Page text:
Health Care Is Now Healthcare

Dear reader:

In the spirit of being the bible of health policy, we have reached the Talmudic decision to change our style guide from “health care” to “healthcare.” This reverse-Solomonic decision to not split the baby arises from extensive analysis and consideration on the part of our ad hoc ADHOHC (Analysis to Decide Healthcare Or Health Care) committee, which we referred to as our ad hoc ad hoc committee — or, when we were in a hurry, the AH-squared committee (not to be confused with A-squared, the nickname of the city in which a certain highly regarded public university is located).

The full committee report can be found here, but we want to offer our readers a brief version of our analysis.

Financial

As with all important decisions in healthcare, our primary motivation was financial. As a journal, we pay authors by the word. Given the frequent usage of the term in our pages, we have calculated that collapsing health care into healthcare will save us $3.46.  Since we expect other journals to follow suit, we conservatively calculate the aggregate savings throughout the health sector to be $89.23.  Based on our recently published paper on national health expenditures in 2020, this translates into 0.0000000021637 percent of annual US healthcare spending. We are excited to do our part to bend the health care cost curve. Indeed, we are sharing our news with the Health Affairs Council on Spending and Value for incorporation into their final report.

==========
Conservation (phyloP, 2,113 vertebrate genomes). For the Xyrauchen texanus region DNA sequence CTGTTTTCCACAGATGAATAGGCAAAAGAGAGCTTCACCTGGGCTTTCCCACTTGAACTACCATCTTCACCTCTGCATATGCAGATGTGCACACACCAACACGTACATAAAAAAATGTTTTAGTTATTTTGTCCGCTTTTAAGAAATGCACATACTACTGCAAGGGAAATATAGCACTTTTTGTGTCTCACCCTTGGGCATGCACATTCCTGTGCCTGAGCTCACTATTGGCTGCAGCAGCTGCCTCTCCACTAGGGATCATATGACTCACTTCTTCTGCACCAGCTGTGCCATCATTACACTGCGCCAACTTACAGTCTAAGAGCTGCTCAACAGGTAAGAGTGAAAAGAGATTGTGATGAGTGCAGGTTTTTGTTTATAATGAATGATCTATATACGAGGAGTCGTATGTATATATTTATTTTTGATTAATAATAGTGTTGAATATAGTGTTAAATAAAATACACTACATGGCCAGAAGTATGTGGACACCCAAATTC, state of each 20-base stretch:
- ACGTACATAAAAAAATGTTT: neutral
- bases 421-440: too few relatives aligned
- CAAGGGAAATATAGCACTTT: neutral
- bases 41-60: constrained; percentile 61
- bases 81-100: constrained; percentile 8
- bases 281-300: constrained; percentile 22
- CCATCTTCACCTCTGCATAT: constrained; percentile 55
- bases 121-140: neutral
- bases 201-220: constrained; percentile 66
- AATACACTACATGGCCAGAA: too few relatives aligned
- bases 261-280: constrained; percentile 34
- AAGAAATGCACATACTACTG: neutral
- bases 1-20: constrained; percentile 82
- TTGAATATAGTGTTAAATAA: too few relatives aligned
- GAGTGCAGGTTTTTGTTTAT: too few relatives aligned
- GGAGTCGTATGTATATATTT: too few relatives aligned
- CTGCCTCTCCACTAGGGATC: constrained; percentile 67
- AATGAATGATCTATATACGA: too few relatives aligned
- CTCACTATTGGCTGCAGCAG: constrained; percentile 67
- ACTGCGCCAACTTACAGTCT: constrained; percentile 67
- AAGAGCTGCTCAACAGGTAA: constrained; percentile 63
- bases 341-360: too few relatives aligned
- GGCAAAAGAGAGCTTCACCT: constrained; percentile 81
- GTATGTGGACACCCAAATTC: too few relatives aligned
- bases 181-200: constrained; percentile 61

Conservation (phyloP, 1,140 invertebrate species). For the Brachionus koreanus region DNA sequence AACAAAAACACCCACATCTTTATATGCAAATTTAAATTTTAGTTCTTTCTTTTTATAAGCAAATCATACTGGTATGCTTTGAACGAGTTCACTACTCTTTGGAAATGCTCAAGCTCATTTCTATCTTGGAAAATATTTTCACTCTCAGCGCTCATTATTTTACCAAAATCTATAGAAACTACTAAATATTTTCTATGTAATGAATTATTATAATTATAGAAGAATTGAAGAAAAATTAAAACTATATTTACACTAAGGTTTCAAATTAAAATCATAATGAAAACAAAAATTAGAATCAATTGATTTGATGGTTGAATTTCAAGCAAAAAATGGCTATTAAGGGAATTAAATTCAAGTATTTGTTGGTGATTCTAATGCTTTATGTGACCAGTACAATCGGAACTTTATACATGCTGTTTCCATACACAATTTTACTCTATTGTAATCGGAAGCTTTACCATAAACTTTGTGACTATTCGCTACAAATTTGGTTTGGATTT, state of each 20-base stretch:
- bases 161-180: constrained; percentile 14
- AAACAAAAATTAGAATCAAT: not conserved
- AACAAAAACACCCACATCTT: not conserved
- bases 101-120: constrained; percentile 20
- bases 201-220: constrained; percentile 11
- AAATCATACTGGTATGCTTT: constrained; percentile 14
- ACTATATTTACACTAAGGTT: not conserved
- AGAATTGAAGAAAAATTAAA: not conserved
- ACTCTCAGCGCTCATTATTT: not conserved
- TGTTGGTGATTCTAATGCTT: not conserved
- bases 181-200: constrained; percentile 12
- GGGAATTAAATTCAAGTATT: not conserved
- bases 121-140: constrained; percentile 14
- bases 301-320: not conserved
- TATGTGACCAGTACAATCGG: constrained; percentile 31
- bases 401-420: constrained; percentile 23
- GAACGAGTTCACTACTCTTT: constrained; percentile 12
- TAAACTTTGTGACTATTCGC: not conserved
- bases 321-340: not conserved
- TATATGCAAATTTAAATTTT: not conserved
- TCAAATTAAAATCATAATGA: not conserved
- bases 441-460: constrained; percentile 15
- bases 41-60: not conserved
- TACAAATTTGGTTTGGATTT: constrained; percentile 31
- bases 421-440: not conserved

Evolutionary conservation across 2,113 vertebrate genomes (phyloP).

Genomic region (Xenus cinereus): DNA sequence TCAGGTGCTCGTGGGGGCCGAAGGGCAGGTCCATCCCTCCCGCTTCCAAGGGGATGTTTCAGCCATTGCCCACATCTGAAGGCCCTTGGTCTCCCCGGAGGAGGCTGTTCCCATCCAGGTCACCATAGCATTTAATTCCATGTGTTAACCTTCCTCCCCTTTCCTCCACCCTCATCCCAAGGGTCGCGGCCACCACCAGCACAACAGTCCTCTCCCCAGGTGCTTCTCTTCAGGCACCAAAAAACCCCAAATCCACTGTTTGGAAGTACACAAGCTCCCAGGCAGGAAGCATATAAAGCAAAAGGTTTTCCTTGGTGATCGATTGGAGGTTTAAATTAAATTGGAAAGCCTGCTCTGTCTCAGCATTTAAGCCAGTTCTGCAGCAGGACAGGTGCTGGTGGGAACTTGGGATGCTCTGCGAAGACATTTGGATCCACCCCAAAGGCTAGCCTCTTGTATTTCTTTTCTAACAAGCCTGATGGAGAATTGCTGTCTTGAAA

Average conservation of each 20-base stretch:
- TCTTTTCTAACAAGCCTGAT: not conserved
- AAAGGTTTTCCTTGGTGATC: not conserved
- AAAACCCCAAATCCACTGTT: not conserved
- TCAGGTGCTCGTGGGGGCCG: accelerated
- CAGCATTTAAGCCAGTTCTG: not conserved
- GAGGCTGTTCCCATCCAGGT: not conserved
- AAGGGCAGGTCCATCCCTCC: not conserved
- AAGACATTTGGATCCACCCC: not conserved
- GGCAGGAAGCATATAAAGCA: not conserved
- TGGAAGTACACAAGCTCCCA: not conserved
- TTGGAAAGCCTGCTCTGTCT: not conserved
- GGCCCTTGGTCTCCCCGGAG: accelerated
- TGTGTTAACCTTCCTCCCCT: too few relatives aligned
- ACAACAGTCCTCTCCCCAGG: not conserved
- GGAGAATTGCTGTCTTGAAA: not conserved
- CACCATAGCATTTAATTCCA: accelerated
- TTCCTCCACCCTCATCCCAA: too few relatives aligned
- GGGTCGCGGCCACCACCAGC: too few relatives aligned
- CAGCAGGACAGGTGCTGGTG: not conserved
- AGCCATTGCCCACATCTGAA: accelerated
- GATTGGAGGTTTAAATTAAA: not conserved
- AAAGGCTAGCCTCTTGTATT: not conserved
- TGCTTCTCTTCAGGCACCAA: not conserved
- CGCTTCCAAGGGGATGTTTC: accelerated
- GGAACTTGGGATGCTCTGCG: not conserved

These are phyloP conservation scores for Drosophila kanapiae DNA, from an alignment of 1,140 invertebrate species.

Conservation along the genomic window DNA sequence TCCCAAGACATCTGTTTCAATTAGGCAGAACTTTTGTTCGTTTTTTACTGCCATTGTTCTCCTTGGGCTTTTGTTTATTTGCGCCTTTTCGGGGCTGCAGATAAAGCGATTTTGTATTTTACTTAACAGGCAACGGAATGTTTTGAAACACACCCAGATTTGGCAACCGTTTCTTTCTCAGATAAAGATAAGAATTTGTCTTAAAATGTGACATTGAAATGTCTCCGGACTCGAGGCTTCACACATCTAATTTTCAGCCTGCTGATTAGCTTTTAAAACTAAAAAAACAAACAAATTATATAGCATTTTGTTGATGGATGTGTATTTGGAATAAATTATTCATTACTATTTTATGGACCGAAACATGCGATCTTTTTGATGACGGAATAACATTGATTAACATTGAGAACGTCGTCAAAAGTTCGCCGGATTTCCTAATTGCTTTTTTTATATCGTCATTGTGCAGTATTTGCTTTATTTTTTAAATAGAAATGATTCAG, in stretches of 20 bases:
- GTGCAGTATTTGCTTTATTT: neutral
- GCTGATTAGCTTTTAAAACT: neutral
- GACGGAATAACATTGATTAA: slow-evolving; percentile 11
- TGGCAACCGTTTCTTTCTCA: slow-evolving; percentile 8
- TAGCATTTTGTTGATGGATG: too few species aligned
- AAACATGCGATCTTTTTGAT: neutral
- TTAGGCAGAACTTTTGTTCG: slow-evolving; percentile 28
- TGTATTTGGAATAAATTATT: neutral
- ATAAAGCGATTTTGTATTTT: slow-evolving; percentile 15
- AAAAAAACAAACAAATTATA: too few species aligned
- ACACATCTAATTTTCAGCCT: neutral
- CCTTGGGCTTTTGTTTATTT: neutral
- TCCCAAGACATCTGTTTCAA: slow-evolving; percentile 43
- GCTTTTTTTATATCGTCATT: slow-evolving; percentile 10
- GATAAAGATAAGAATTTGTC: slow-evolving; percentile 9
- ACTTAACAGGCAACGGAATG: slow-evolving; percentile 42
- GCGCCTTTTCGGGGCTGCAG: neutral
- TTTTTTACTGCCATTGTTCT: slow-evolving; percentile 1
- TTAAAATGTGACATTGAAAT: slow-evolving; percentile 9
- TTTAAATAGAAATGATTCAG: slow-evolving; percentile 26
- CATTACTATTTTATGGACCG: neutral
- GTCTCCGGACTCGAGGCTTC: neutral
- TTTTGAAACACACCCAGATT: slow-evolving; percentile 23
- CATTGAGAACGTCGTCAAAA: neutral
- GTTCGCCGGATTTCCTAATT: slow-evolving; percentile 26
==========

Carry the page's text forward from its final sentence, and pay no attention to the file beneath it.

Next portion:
Following The Leaders

There are times when it is best to lead, and there are times when it is best to follow the leaders. When it comes to editorial opinions, it is our opinion that, particularly when it comes to health policy, the Wall Street Journal is always right. Thus, we are pleased to honor their leadership by following their policy of turning health care into healthcare, just as they have consistently shown leadership in supporting policies that turn healthcare into profits.

Better Acronyms

Given that healthcare is an FFWA (field filled with acronyms), there are many advantages to changing from health care to healthcare. It’s not just that shorter acronyms are better, it’s that acronyms that include the character set “HC” are particularly hard to pronounce and make into clever titles. Why do you think they changed the name of HCFA? Or consider the fate of the Affordable Care Act. Instead of calling it ACA, which is a sound you make when you have a cold, we could be saying AHA!

Of course, we could simply adopt the practice of CMS, which elides one M (guess which one) for the sake of brevity and ease of pronunciation (try saying CMMI 10 times fast!), but ours is a more elegant solution.

Change For Change’s Sake

We acknowledge that a change such as this will be controversial. My 2021 Health Policy Valentine Tweet defending the dignity of health care received 376 likes, a personal record. I guess I’ll just have to eat my words, or, in this case, word.

But times change, and we have to change with them. We will stop fighting the forces of consolidation in healthcare and go ahead and consolidate health and care into healthcare.

 

Not very sincerely,

Alan Weil

Editor-in-Chief

HealthAffairs

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